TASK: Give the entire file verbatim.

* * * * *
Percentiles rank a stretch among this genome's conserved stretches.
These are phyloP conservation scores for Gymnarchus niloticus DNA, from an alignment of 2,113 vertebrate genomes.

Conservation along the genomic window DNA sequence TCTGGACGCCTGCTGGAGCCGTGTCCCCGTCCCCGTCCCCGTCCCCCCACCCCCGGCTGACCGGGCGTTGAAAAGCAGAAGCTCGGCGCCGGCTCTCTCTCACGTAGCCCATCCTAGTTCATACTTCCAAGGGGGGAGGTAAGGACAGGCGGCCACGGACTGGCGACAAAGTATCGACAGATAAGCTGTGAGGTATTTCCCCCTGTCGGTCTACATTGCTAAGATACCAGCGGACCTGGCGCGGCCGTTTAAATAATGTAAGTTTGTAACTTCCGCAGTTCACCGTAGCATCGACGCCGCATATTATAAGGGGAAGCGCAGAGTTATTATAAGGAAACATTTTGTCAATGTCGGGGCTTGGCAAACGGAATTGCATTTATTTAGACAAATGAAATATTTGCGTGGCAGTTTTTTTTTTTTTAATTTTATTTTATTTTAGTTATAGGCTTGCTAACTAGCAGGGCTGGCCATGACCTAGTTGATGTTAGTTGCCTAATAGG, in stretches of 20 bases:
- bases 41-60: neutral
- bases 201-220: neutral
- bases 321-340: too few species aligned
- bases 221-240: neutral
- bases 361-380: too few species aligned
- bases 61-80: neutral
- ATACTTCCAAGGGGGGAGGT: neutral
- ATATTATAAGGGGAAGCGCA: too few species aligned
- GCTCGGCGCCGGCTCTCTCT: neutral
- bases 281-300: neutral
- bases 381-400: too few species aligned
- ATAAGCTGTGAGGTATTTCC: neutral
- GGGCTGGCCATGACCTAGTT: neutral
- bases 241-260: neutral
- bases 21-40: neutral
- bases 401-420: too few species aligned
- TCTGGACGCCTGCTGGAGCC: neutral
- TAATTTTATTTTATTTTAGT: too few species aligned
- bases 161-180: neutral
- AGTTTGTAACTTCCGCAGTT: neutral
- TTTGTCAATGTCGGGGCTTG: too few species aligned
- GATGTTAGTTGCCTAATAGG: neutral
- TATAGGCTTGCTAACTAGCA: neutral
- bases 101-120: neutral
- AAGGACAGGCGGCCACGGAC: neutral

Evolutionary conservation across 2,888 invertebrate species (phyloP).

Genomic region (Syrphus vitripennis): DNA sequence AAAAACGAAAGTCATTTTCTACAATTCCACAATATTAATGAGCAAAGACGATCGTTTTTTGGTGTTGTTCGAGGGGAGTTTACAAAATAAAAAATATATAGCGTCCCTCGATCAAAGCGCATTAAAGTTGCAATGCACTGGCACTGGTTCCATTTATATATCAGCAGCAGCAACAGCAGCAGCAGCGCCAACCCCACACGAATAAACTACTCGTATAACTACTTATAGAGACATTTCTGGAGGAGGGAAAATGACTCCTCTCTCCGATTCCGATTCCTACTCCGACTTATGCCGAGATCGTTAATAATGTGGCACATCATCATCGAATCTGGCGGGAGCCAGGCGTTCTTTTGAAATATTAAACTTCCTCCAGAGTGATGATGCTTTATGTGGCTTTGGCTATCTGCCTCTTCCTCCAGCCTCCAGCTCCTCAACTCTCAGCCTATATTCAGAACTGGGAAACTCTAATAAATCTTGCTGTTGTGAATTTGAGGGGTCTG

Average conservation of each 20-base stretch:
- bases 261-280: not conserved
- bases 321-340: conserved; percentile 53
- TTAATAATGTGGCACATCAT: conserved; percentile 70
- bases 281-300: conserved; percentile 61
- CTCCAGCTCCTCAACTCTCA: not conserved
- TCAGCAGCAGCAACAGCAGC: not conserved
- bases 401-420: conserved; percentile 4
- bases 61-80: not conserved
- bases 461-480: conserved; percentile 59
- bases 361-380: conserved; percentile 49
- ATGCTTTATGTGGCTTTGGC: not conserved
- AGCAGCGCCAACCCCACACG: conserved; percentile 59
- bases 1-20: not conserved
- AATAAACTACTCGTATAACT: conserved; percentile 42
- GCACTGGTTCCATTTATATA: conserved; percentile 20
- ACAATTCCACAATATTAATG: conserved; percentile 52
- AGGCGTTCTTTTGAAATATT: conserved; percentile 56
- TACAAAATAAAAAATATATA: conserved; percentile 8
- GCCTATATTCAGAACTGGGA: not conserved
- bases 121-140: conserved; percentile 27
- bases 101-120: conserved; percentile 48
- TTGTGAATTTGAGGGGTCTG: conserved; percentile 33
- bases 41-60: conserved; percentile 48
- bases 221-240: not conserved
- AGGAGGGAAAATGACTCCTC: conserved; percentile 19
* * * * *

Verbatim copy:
Percentiles rank a stretch among this genome's conserved stretches.
These are phyloP conservation scores for Gymnarchus niloticus DNA, from an alignment of 2,113 vertebrate genomes.

Conservation along the genomic window DNA sequence TCTGGACGCCTGCTGGAGCCGTGTCCCCGTCCCCGTCCCCGTCCCCCCACCCCCGGCTGACCGGGCGTTGAAAAGCAGAAGCTCGGCGCCGGCTCTCTCTCACGTAGCCCATCCTAGTTCATACTTCCAAGGGGGGAGGTAAGGACAGGCGGCCACGGACTGGCGACAAAGTATCGACAGATAAGCTGTGAGGTATTTCCCCCTGTCGGTCTACATTGCTAAGATACCAGCGGACCTGGCGCGGCCGTTTAAATAATGTAAGTTTGTAACTTCCGCAGTTCACCGTAGCATCGACGCCGCATATTATAAGGGGAAGCGCAGAGTTATTATAAGGAAACATTTTGTCAATGTCGGGGCTTGGCAAACGGAATTGCATTTATTTAGACAAATGAAATATTTGCGTGGCAGTTTTTTTTTTTTTAATTTTATTTTATTTTAGTTATAGGCTTGCTAACTAGCAGGGCTGGCCATGACCTAGTTGATGTTAGTTGCCTAATAGG, in stretches of 20 bases:
- bases 41-60: neutral
- bases 201-220: neutral
- bases 321-340: too few species aligned
- bases 221-240: neutral
- bases 361-380: too few species aligned
- bases 61-80: neutral
- ATACTTCCAAGGGGGGAGGT: neutral
- ATATTATAAGGGGAAGCGCA: too few species aligned
- GCTCGGCGCCGGCTCTCTCT: neutral
- bases 281-300: neutral
- bases 381-400: too few species aligned
- ATAAGCTGTGAGGTATTTCC: neutral
- GGGCTGGCCATGACCTAGTT: neutral
- bases 241-260: neutral
- bases 21-40: neutral
- bases 401-420: too few species aligned
- TCTGGACGCCTGCTGGAGCC: neutral
- TAATTTTATTTTATTTTAGT: too few species aligned
- bases 161-180: neutral
- AGTTTGTAACTTCCGCAGTT: neutral
- TTTGTCAATGTCGGGGCTTG: too few species aligned
- GATGTTAGTTGCCTAATAGG: neutral
- TATAGGCTTGCTAACTAGCA: neutral
- bases 101-120: neutral
- AAGGACAGGCGGCCACGGAC: neutral

Evolutionary conservation across 2,888 invertebrate species (phyloP).

Genomic region (Syrphus vitripennis): DNA sequence AAAAACGAAAGTCATTTTCTACAATTCCACAATATTAATGAGCAAAGACGATCGTTTTTTGGTGTTGTTCGAGGGGAGTTTACAAAATAAAAAATATATAGCGTCCCTCGATCAAAGCGCATTAAAGTTGCAATGCACTGGCACTGGTTCCATTTATATATCAGCAGCAGCAACAGCAGCAGCAGCGCCAACCCCACACGAATAAACTACTCGTATAACTACTTATAGAGACATTTCTGGAGGAGGGAAAATGACTCCTCTCTCCGATTCCGATTCCTACTCCGACTTATGCCGAGATCGTTAATAATGTGGCACATCATCATCGAATCTGGCGGGAGCCAGGCGTTCTTTTGAAATATTAAACTTCCTCCAGAGTGATGATGCTTTATGTGGCTTTGGCTATCTGCCTCTTCCTCCAGCCTCCAGCTCCTCAACTCTCAGCCTATATTCAGAACTGGGAAACTCTAATAAATCTTGCTGTTGTGAATTTGAGGGGTCTG

Average conservation of each 20-base stretch:
- bases 261-280: not conserved
- bases 321-340: conserved; percentile 53
- TTAATAATGTGGCACATCAT: conserved; percentile 70
- bases 281-300: conserved; percentile 61
- CTCCAGCTCCTCAACTCTCA: not conserved
- TCAGCAGCAGCAACAGCAGC: not conserved
- bases 401-420: conserved; percentile 4
- bases 61-80: not conserved
- bases 461-480: conserved; percentile 59
- bases 361-380: conserved; percentile 49
- ATGCTTTATGTGGCTTTGGC: not conserved
- AGCAGCGCCAACCCCACACG: conserved; percentile 59
- bases 1-20: not conserved
- AATAAACTACTCGTATAACT: conserved; percentile 42
- GCACTGGTTCCATTTATATA: conserved; percentile 20
- ACAATTCCACAATATTAATG: conserved; percentile 52
- AGGCGTTCTTTTGAAATATT: conserved; percentile 56
- TACAAAATAAAAAATATATA: conserved; percentile 8
- GCCTATATTCAGAACTGGGA: not conserved
- bases 121-140: conserved; percentile 27
- bases 101-120: conserved; percentile 48
- TTGTGAATTTGAGGGGTCTG: conserved; percentile 33
- bases 41-60: conserved; percentile 48
- bases 221-240: not conserved
- AGGAGGGAAAATGACTCCTC: conserved; percentile 19